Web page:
A Lutheran mass, one of several Latin-language works still sung in the otherwise German-speaking churches of Bach’s later years, concluded the evening. Setting the texts of the Kyrie and Gloria as a six-movement cantata supported by orchestra (with small portative organ and bassoon), Bach attempted to combine the Italian-sounding orchestral palette with the chorales and more restrained professional vocalism expected in the liturgical music of his time. His reflective Mass in G Major, BWV 236 constituted an unusual choice to end an otherwise dynamic program, but it afforded the audience more chances to hear Sheehan (in two fast arias that featured his high range) and a spectacular contribution by baritone Peter Walker: his warm voice and excellent diction (employing staccato singing in some of the melismatic passages) sailed through the auditorium.
A longtime advocate of new music, Prichard is a regular pre-opera speaker for the San Francisco Opera and Boston Baroque. She has taught courses on music and theater history at Northeastern University and UMass-Lowell.
H+H turned professional in 1967 after being founded as one of Boston’s first large mixed choruses. The first concert on Christmas of 1815, contrasted solo and choral movements in a diverse program, and the chorus became well-known for its large ensemble and subsequent re-orchestrations of eighteenth-century masterworks. As today, early seasons featured Handel’s Messiah, and the choir presented the American premiere of the full work in 1818. [described HERE]
The ensemble nurtures its historical roots, maintaining scrapbooks, press clippings, programs, business records, and other archival materials that shed light on Boston’s early music history HERE.
Several musicians from the professional orchestra (and their instruments) featur on the H+H website in short videos. A pre-concert lecture by Teresa Neff, who also contributed the excellent program notes and historical, preceded three period-instrument demonstrations (cello, oboe, and violin). Pairs of oboes d’amore and oboes da caccia, highlighted in the program and heard in the vocal music made notable additions to this concert. The muted, warm tones of the oboes da caccia paired perfectly with soprano voice and continuo in the soprano aria “Liebster Gott, erbarme dich” from BWV 179, sometimes overpowering the singer to create an equal three-voice texture that demonstrated Bach’s spectacular gift for evoking quiet pathos and sadness.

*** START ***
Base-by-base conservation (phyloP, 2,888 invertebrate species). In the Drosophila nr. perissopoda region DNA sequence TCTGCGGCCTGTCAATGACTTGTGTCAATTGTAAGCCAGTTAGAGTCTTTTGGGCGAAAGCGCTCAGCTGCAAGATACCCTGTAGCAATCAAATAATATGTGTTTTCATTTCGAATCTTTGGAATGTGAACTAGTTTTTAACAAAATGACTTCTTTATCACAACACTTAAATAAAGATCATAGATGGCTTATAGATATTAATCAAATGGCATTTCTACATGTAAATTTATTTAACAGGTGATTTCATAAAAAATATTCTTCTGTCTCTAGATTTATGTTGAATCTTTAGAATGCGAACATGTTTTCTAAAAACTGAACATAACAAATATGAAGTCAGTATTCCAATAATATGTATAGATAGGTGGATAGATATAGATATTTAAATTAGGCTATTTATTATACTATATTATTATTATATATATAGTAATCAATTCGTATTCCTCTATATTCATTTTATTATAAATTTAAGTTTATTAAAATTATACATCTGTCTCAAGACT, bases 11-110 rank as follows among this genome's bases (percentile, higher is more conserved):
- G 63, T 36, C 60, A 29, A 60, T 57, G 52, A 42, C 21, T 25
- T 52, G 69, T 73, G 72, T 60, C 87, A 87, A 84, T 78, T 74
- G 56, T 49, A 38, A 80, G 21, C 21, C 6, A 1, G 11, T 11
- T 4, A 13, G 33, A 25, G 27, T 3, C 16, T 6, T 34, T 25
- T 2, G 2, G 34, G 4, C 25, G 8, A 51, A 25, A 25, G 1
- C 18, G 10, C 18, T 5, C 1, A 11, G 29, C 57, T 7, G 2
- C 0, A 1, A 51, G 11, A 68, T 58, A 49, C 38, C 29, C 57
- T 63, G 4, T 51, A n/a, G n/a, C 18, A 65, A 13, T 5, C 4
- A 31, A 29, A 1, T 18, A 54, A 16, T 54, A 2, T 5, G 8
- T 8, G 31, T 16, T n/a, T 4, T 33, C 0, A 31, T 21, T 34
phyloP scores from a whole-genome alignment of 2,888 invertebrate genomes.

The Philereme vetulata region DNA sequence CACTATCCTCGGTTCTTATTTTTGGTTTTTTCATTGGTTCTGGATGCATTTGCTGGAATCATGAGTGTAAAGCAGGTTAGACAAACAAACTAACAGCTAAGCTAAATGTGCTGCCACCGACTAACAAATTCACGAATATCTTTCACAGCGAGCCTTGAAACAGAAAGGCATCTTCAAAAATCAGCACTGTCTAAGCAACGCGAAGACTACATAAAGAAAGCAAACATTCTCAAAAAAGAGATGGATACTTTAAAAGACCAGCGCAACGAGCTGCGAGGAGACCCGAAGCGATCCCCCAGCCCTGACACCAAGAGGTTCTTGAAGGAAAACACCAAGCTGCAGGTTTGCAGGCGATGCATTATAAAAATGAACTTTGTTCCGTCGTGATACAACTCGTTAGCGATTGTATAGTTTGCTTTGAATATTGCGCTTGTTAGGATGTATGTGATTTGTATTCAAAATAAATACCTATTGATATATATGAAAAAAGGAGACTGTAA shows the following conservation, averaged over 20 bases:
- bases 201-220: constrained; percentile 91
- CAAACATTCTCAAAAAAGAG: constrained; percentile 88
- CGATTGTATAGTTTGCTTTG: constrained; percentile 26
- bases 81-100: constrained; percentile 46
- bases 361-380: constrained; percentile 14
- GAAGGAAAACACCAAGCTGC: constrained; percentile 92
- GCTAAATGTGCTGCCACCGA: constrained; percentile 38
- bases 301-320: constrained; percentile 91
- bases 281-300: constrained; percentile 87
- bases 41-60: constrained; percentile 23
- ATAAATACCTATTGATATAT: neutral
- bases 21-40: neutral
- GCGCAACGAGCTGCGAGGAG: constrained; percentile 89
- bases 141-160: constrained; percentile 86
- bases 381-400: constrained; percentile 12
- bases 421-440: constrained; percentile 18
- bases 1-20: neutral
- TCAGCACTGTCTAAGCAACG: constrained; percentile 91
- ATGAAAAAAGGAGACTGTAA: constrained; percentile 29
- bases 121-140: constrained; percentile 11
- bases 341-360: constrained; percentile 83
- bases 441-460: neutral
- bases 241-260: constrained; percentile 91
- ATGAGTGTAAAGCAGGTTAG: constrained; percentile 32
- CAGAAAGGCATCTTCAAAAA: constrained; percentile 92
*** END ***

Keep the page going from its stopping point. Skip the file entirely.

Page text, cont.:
It’s appropriate that H+H returns to the late classical period each year, since the group tried to commission an oratorio from Beethoven, but the ensemble’s strength focuses on the florid, powerful polyphony demanded by Baroque masters such a J. S. Bach. Following the lead of Boston Baroque, America’s first period-instrument ensemble and contemporaneous developments in Europe, Hogwood re-focused H+H’s already professional orchestra into a professional period-instrument band in 1986. [more HERE]
The program repeats Sunday, September 30, 2018 at 3:00pm, and upcoming Fall events include “Every Voice” combining students in H+H’s Vocal Arts Program with professional members of the ensemble at First Church in Roxbury (Saturday, Nov. 3), and a virtuosic Schubert/Beethoven pairing with Robert Levin on fortepiano (Nov. 9/11 in Symphony Hall), as well as Baroque Christmas concertos featuring Nosky on violin in NEC’s Jordan Hall (Dec. 13/16).